Research Opportunities in High Energy Density Laboratory Plasmas on the NDCX-II Facility

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Intense beams of heavy ions offer a very attractive tool for fundamental research in high energy density physics and inertial fusion energy science. These applications build on the significant recent advances in the generation, compression and focusing of intense heavy ion beams in the presence of a neutralizing background plasma. Such beams can provide uniform volumetric heating of the target during a time-scale shorter than the hydrodynamic response time, thereby enabling a significant suite of experiments that will elucidate the underlying physics of dense, strongly-coupled plasma states, which have been heretofore poorly understood and inadequately diagnosed, particularly in the warm ... continued below

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Barnard, John; Cohen, Ron; Friedman, Alex; Grote, Dave; Lund, Steven; Sharp, Bill et al. March 23, 2009.

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Intense beams of heavy ions offer a very attractive tool for fundamental research in high energy density physics and inertial fusion energy science. These applications build on the significant recent advances in the generation, compression and focusing of intense heavy ion beams in the presence of a neutralizing background plasma. Such beams can provide uniform volumetric heating of the target during a time-scale shorter than the hydrodynamic response time, thereby enabling a significant suite of experiments that will elucidate the underlying physics of dense, strongly-coupled plasma states, which have been heretofore poorly understood and inadequately diagnosed, particularly in the warm dense matter regime. The innovations, fundamental knowledge, and experimental capabilities developed in this basic research program is also expected to provide new research opportunities to study the physics of directly-driven ion targets, which can dramatically reduce the size of heavy ion beam drivers for inertial fusion energy applications. Experiments examining the behavior of thin target foils heated to the warm dense matter regime began at the Lawrence Berkeley National Laboratory in 2008, using the Neutralized Drift Compression Experiment - I (NDCX-I) facility, and its associated target chamber and diagnostics. The upgrade of this facility, called NDCX-II, will enable an exciting set of scientific experiments that require highly uniform heating of the target, using Li{sup +} ions which enter the target with kinetic energy in the range of 3 MeV, slightly above the Bragg peak for energy deposition, and exit with energies slightly below the Bragg peak. This document briefly summarizes the wide range of fundamental scientific experiments that can be carried out on the NDCX-II facility, pertaining to the two charges presented to the 2008 Fusion Energy Science Advisory Committee (FESAC) panel on High Energy Density Laboratory Plasmas (HEDLP). These charges include: (1) Identify the compelling scientific opportunities for research in fundamental HEDLP that could be investigated using existing and planned facilities in support of the Office of Fusion Energy Sciences and the National Nuclear Security Administration/Defense Program missions; and (2) Identify the scientific issues of implosion and target design that need to be addressed to make the case for inertial fusion energy as a potential future energy source. Compelling research opportunities of high intellectual value that can be carried out on the NDCX-II experimental facility are briefly summarized below, grouped into four main research areas. Page 4 lists several national and internationally-attended user workshops that have provided much of the input for the experimental campaigns describe below. More detailed information can be provided upon request.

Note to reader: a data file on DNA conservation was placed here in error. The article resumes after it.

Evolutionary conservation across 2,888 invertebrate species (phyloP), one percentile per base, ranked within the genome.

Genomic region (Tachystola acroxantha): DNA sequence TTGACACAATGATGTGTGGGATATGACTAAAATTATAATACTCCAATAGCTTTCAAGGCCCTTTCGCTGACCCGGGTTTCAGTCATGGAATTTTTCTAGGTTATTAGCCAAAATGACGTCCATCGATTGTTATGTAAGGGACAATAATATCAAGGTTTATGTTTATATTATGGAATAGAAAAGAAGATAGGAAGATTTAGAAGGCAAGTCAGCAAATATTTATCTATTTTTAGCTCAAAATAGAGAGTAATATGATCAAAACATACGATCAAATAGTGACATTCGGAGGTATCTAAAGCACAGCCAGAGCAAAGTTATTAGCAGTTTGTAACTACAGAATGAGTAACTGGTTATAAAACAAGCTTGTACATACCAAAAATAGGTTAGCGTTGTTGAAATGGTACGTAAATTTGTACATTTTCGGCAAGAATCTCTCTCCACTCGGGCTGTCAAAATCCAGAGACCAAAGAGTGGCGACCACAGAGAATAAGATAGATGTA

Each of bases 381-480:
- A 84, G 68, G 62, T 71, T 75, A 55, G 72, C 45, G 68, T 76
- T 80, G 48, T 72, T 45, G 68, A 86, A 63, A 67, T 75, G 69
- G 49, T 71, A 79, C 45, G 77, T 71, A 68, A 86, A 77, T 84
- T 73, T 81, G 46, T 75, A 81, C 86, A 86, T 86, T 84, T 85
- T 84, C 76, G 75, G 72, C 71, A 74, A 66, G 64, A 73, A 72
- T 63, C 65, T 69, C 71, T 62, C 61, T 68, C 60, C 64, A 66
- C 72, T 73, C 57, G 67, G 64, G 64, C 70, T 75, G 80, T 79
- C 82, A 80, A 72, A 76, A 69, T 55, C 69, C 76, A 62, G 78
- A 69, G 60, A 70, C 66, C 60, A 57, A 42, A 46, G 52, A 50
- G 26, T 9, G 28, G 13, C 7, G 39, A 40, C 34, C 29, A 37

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  • Report No.: LBNL-1831E
  • Grant Number: DE-AC02-05CH11231
  • DOI: 10.2172/957039 | External Link
  • Office of Scientific & Technical Information Report Number: 957039
  • Archival Resource Key: ark:/67531/metadc929816

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  • March 23, 2009

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  • Nov. 13, 2016, 7:26 p.m.

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  • Jan. 4, 2017, 3:18 p.m.

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Barnard, John; Cohen, Ron; Friedman, Alex; Grote, Dave; Lund, Steven; Sharp, Bill et al. Research Opportunities in High Energy Density Laboratory Plasmas on the NDCX-II Facility, report, March 23, 2009; Berkeley, California. (digital.library.unt.edu/ark:/67531/metadc929816/: accessed December 11, 2018), University of North Texas Libraries, Digital Library, digital.library.unt.edu; crediting UNT Libraries Government Documents Department.